The result at Stamford Bridge at the weekend had a depressingly familiar ring about it. In the last eighteen encounters between Arsenal and Chelsea in all competitions the Gunners have only come out on top twice. It is a dismal recent record.
However, the manner of Sunday's defeat was bemusing rather than infuriating. Arsenal actually played alright. They held plenty of possession and created enough chances to have won the match. For once, they didn’t look over-powered by their hosts and looked the better side for long periods of the game. They pinned Chelsea back without, it has to be said, necessarily stretching them to breaking point and produced some good football. And yet, "playing alright" wasn’t good enough and they lost 2-0. So what was missing?
Defensive Lapses Cost Arsenal Dearly at Stamford Bridge
Arsene Wenger bemoaned the number of missed chances. It’s true that the Gunners could have been a couple of goals up before anybody had even worked up a sweat and further opportunities were created as the match wore on. But that is only half the story. It was two lapses in defence that gave Chelsea their openings and the Blues punished their visitors to maximum effect. Arsenal lost the game because of those mistakes rather than their profligacy at the other end of the pitch.
It has been noted many times on this page - and in the comments that are left on it - that it is not possible to just simply try to out-score your opponents every week. Some days, goals are hard to come by and sometimes you have to be able to keep a clean sheet. The Gunners have done that just once in the Premier League this season when drubbing a Blackpool team reduced to ten men for most of the match back in August.
The post-match rhetoric on Sunday rather missed the point in my view. Yes, Arsenal had a bad day in front of goal but days like that will happen. On the whole, scoring goals has not been too much of a problem so far this season. The bigger concern is that the team seem to find it nearly impossible to keep goals out at the other end. If there are any lessons to be learned from the clash at Stamford Bridge, it is that you cannot afford a single slip in concentration when playing teams like Chelsea and the whole team needs to defend far more meanly.
But even identifying that fact, there is a far bigger underlying worry about this current Arsenal team that was highlighted on Sunday. Despite not being over-powered by Chelsea’s physicality, playing alright and having the better of the possession, did they really show the sort of belief that it takes to beat Chelsea away?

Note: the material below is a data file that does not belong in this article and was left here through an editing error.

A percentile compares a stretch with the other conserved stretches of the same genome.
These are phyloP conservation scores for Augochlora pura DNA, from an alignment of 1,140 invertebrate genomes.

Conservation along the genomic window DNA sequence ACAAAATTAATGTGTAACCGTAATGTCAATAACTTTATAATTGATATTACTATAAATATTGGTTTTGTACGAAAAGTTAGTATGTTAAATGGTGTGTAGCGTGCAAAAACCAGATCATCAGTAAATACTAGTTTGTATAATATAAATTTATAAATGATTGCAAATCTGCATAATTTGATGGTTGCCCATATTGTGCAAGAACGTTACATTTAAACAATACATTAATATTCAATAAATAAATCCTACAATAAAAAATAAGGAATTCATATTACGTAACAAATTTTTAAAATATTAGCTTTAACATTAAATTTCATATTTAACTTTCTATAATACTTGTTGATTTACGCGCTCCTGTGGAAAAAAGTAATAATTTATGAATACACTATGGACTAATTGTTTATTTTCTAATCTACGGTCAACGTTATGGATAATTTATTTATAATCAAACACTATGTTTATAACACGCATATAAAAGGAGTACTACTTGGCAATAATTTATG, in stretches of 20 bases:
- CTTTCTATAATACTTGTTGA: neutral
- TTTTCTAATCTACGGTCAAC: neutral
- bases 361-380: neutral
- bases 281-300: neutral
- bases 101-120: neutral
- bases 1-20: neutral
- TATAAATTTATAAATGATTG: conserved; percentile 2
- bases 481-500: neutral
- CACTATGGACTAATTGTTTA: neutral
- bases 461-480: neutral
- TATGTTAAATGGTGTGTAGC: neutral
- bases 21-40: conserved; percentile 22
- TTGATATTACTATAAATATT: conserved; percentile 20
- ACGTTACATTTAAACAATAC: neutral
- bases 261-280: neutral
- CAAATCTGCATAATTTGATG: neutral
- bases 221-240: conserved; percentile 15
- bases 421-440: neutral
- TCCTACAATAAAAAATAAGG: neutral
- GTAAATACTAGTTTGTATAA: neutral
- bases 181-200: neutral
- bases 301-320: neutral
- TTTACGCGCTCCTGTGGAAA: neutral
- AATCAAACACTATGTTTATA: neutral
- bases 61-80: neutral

This Arsenal team can produce football that is artful and a joy to behold and, on their day, they have the ability to beat anyone. But the question mark that hangs over their head is: do they truly have the winning mentality that it takes to collect silverware? Or are they destined to be "big match chokers" for the foreseeable future?
The head-to-head statistics with Chelsea over the past eighteen games don’t lie. Chelsea are not a better footballing side than Arsenal but they do show a steelier determination and refusal to be defeated far more regularly than the Gunners - and, over the past five years, it is not just in games against the Blues that this criticism of can be made of Arsene Wenger’s players.
Arsene Wenger has shown nothing but belief in his players and his own methods but you have to consider whether some of his current players are deserving of his faith and are actually hungry enough to convert attractive football into trophies. It’s hard to know whether it is possible for the manager to instil that sort of desire and will to win into players that don’t appear to naturally have it. Some players in that squad are real winners but, as a group, do they truly possess that spirit collectively?
Looking at the great Arsenal sides of Wenger’s reign and legendary teams of the club’s history, they all exuded a defiant air of refusing to even contemplate defeat let alone accept it. They hated losing. This current side still has a long way to go to prove they communally have that sort of mentality.